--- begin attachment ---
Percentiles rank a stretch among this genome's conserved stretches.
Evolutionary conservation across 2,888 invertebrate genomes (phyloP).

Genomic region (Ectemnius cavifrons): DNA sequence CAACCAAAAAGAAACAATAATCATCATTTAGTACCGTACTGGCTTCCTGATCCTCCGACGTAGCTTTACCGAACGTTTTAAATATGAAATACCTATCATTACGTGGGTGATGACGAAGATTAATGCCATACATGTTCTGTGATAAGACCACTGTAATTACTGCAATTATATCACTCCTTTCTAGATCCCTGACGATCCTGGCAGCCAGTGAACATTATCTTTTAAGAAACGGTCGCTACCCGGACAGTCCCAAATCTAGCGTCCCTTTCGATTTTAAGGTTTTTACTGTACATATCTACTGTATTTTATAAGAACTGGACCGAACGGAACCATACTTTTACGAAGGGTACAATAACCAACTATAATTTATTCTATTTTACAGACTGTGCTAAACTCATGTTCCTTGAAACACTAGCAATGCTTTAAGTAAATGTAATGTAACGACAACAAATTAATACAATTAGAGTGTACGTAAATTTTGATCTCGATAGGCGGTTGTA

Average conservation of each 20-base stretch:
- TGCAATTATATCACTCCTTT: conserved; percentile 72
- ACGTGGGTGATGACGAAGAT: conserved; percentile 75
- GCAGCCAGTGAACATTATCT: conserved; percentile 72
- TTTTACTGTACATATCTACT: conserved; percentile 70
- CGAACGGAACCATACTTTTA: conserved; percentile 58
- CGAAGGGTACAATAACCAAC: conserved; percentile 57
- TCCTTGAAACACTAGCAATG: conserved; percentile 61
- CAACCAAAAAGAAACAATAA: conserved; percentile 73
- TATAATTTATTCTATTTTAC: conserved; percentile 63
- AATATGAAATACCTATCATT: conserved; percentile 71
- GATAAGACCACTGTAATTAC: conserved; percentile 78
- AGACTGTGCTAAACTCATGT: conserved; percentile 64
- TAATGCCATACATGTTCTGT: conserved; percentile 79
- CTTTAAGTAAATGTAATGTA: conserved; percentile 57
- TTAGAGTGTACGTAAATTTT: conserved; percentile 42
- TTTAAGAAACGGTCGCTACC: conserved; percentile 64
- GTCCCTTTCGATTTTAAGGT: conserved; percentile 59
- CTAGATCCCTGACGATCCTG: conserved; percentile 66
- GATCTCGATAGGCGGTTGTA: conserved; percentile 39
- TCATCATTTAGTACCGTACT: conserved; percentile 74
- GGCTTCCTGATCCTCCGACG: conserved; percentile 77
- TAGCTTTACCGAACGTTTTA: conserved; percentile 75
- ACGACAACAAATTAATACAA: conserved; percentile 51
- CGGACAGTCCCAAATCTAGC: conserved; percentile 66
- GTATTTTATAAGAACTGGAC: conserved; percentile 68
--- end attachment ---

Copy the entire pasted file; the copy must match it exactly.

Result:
Percentiles rank a stretch among this genome's conserved stretches.
Evolutionary conservation across 2,888 invertebrate genomes (phyloP).

Genomic region (Ectemnius cavifrons): DNA sequence CAACCAAAAAGAAACAATAATCATCATTTAGTACCGTACTGGCTTCCTGATCCTCCGACGTAGCTTTACCGAACGTTTTAAATATGAAATACCTATCATTACGTGGGTGATGACGAAGATTAATGCCATACATGTTCTGTGATAAGACCACTGTAATTACTGCAATTATATCACTCCTTTCTAGATCCCTGACGATCCTGGCAGCCAGTGAACATTATCTTTTAAGAAACGGTCGCTACCCGGACAGTCCCAAATCTAGCGTCCCTTTCGATTTTAAGGTTTTTACTGTACATATCTACTGTATTTTATAAGAACTGGACCGAACGGAACCATACTTTTACGAAGGGTACAATAACCAACTATAATTTATTCTATTTTACAGACTGTGCTAAACTCATGTTCCTTGAAACACTAGCAATGCTTTAAGTAAATGTAATGTAACGACAACAAATTAATACAATTAGAGTGTACGTAAATTTTGATCTCGATAGGCGGTTGTA

Average conservation of each 20-base stretch:
- TGCAATTATATCACTCCTTT: conserved; percentile 72
- ACGTGGGTGATGACGAAGAT: conserved; percentile 75
- GCAGCCAGTGAACATTATCT: conserved; percentile 72
- TTTTACTGTACATATCTACT: conserved; percentile 70
- CGAACGGAACCATACTTTTA: conserved; percentile 58
- CGAAGGGTACAATAACCAAC: conserved; percentile 57
- TCCTTGAAACACTAGCAATG: conserved; percentile 61
- CAACCAAAAAGAAACAATAA: conserved; percentile 73
- TATAATTTATTCTATTTTAC: conserved; percentile 63
- AATATGAAATACCTATCATT: conserved; percentile 71
- GATAAGACCACTGTAATTAC: conserved; percentile 78
- AGACTGTGCTAAACTCATGT: conserved; percentile 64
- TAATGCCATACATGTTCTGT: conserved; percentile 79
- CTTTAAGTAAATGTAATGTA: conserved; percentile 57
- TTAGAGTGTACGTAAATTTT: conserved; percentile 42
- TTTAAGAAACGGTCGCTACC: conserved; percentile 64
- GTCCCTTTCGATTTTAAGGT: conserved; percentile 59
- CTAGATCCCTGACGATCCTG: conserved; percentile 66
- GATCTCGATAGGCGGTTGTA: conserved; percentile 39
- TCATCATTTAGTACCGTACT: conserved; percentile 74
- GGCTTCCTGATCCTCCGACG: conserved; percentile 77
- TAGCTTTACCGAACGTTTTA: conserved; percentile 75
- ACGACAACAAATTAATACAA: conserved; percentile 51
- CGGACAGTCCCAAATCTAGC: conserved; percentile 66
- GTATTTTATAAGAACTGGAC: conserved; percentile 68